We recently published Candace Hartsuyker’s gorgeous “At the Sixth Grade Picnic Lunch, We Are the Last Girls Standing.”
Here, we ask her two questions about her story:
1) This piece, for me, brings back all those horrifying grade school moments being the kid who didn’t fit in, the kid who was never going to fit in. And yet there’s a touch of beauty — I love that you have found beauty here! Do you think this moment will change the girls? Or do you think it is a moment they have always been expecting, always been preparing for?
I do think the girls have always been preparing for this moment. One of the reasons I chose to write this story in collective first-person was to portray the universal experience of girlhood. Whether it’s prom or getting married or being auctioned off at a picnic lunch, there are all these traditions in society that seem to put more pressure on women than men. When I was in sixth grade, my elementary school had a picnic lunch, and I remember my friend had the expectation that the day would be perfect because the boy she liked would pick her, but he didn’t, and she was devastated.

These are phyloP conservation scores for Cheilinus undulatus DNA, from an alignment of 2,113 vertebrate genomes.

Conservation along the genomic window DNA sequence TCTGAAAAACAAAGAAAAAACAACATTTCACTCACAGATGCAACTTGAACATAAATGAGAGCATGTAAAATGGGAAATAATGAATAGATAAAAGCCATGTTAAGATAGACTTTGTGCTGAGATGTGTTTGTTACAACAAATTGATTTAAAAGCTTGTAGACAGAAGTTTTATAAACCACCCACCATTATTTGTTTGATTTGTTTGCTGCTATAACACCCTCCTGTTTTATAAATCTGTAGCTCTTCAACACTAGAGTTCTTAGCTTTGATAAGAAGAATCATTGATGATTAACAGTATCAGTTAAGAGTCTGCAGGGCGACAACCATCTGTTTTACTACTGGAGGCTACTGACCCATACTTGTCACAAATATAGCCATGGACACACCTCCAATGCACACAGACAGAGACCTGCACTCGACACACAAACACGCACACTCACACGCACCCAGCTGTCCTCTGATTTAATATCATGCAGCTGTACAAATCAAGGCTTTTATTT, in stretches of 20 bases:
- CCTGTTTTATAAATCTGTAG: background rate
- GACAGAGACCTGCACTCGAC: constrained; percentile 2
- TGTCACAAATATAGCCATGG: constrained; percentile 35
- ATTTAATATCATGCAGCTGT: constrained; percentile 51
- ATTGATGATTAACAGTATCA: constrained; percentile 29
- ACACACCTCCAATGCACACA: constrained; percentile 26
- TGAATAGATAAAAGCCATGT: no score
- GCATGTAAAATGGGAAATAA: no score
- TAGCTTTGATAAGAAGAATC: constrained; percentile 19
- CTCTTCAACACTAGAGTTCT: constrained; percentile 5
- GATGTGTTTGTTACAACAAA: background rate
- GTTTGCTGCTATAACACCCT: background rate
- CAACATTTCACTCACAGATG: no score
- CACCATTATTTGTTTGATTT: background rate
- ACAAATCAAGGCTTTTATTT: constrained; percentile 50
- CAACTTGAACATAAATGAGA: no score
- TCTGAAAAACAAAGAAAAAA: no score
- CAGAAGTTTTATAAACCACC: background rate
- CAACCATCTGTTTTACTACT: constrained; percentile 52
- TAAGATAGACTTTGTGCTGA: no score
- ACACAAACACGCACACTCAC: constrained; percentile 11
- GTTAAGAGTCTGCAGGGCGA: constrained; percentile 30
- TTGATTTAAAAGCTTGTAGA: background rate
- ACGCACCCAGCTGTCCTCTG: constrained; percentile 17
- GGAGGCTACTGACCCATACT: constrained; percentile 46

2) I love the detail in the last moments of this story, the way the girl slaps the boy ” the same way women with sharp eyebrows and shoulders pads in old movies do.” That’s such a great and vivid description! Were you thinking of any movie in particular?
I was picturing Joan Crawford in Mildred Pierce, which is a wonderful film noir that poses the question: how much will a mother sacrifice for her daughter? Joan Crawford is magnificent in this role; she is able to show despair one minute and steely determination the next. At the end of my story, one of the girls has a Joan Crawford moment: by slapping the boy, she has agency.